Demon Slayer: Kimetsu no Yaiba

How ‘Jujutsu Kaisen 0’ sets a new standard | Indiana Statesman

How 'Jujutsu Kaisen 0' sets a new standard | Indiana Statesman
Written by publishing team

“Jujutsu Kaisen” is an anime that everyone’s been telling me to watch. I’ve watched the first episode but never watched any further into the show due to my expansive entertainment backlog.

I liked what I saw, but I needed a reason beyond “it’s really good” for me to put it further up on the list on what to watch next.

Anime that has movies based on them range in how much they matter to the overall story that’s presented in the shows.

For example, “Dragon Ball Z: Fusion Reborn” alongside every other “DBZ” movie up until “Battle of Gods” are not canon to the main story and can be viewed on their own.

Others like “Demon Slayer: Mugen Train” can cover short arcs that haven’t been adapted from the manga to bridge the gap of story between seasons.

When I was told about a prequel movie to “Jujutsu Kaisen” called “Jujutsu Kaisen 0,” I was skeptical about going to see it. What if I wouldn’t get some of the references in this movie and be left out of the hype my friends who’ve watched the show would feel?

First off, “Jujutsu Kaisen” roughly translates to “Sorcery War.” Curses are given physical embodiment in this series, and the people who can see them are aware of their existence dispatch of them by using Jujutsu Sorceries.

Some of these sorceries can come in many forms, such as objects like a hammer and nails, or the sheer ability to destroy things just by looking at them.

The film centers on Yuta, a troubled kid afflicted with a curse that embodies his dead girlfriend.

After an incident where Yuta’s curse kills a group of people bullying him, he’s quickly retrieved by series regular Satoru Gojo and integrated into Jujutsu High to help fight other curses with his own.

We see many other characters that appear throughout the series and what role Yuta has played before the events of the main series.

First off, this movie is absolutely beautiful to look at. It’s animated by Studio MAPPA, which is a relatively new studio yet oversees industry giants like “Attack on Titan” and the upcoming “Chainsaw Man.”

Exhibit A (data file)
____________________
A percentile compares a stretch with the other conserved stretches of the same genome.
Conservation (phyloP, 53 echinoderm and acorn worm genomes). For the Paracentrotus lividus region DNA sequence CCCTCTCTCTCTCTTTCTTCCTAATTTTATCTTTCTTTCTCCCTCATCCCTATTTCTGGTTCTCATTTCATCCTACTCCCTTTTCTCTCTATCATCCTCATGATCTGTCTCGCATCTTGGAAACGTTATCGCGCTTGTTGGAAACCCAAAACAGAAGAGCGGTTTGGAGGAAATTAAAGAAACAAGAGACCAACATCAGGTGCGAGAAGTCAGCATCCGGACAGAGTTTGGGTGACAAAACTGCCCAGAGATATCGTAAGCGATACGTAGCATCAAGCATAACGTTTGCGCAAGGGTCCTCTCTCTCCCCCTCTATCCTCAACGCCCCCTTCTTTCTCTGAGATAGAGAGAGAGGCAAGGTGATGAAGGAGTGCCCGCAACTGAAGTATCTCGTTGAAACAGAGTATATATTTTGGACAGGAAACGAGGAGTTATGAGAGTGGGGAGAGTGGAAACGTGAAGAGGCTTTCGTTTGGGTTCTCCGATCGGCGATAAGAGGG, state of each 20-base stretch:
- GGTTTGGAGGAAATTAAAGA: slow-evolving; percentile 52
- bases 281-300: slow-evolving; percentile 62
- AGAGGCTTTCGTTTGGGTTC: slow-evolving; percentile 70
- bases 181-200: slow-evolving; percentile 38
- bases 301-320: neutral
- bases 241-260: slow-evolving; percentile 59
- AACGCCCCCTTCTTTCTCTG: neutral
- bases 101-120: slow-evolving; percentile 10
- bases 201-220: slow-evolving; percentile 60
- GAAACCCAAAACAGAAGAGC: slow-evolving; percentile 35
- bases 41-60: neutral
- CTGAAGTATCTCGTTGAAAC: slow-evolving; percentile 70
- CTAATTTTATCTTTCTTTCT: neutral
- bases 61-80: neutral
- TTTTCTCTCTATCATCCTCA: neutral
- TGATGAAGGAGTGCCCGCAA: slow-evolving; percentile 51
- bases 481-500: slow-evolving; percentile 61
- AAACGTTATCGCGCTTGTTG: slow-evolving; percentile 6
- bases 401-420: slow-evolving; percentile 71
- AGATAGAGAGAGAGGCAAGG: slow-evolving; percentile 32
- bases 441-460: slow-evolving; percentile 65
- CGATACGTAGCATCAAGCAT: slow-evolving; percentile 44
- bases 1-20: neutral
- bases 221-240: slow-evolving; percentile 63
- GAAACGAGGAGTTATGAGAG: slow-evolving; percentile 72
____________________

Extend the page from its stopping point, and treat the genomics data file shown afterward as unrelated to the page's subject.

The impressive visuals are complemented by an impressive story and flashy fight scenes that really show off the diverse set of powers that this show has to offer.

As someone who hasn’t seen the show, my main concern was being left out of the hype of certain references like character details or general lore on how things work in this world.

It’s set a mere year before the events of the show, so I assumed a lot of story info could be spoiled for me. I went in thinking I would be getting a less-than-complete experience.

This movie completely subverted my expectations. Not only was it a great movie by itself, but it also kept the main story details and references to a minimum, thus I never felt left out of the hype.

It showed off this diverse cast of characters, each with awesome powers that explained themselves through action, which I greatly appreciated.

The movie accomplishes what all my friends wanted: it got me into the series. “JJK 0” is thankfully very beginner friendly to new viewers of the series, and it set the stage for the general world that is present in the series and the people that reside in it.

After the movie, I felt a tighter grasp of understanding for the world and the characters residing in it.

I think the most notable thing that “JJK 0” accomplishes is how it proves you can make an anime movie that both fits into the overall storyline of a show yet is fully accessible to newer viewers.

I felt like I missed out hard on “Demon Slayer: Mugen Train” since I wasn’t caught up by the time it hit theaters, but that’s partly on me. It also didn’t feel like I was watching a one-off movie that won’t ever be referred to ever again like the early “DBZ” movies did.

Overall, I highly enjoyed “Jujutsu Kaisen 0,” and I felt just as much of a fan watching it as my friends who actually watched the series.

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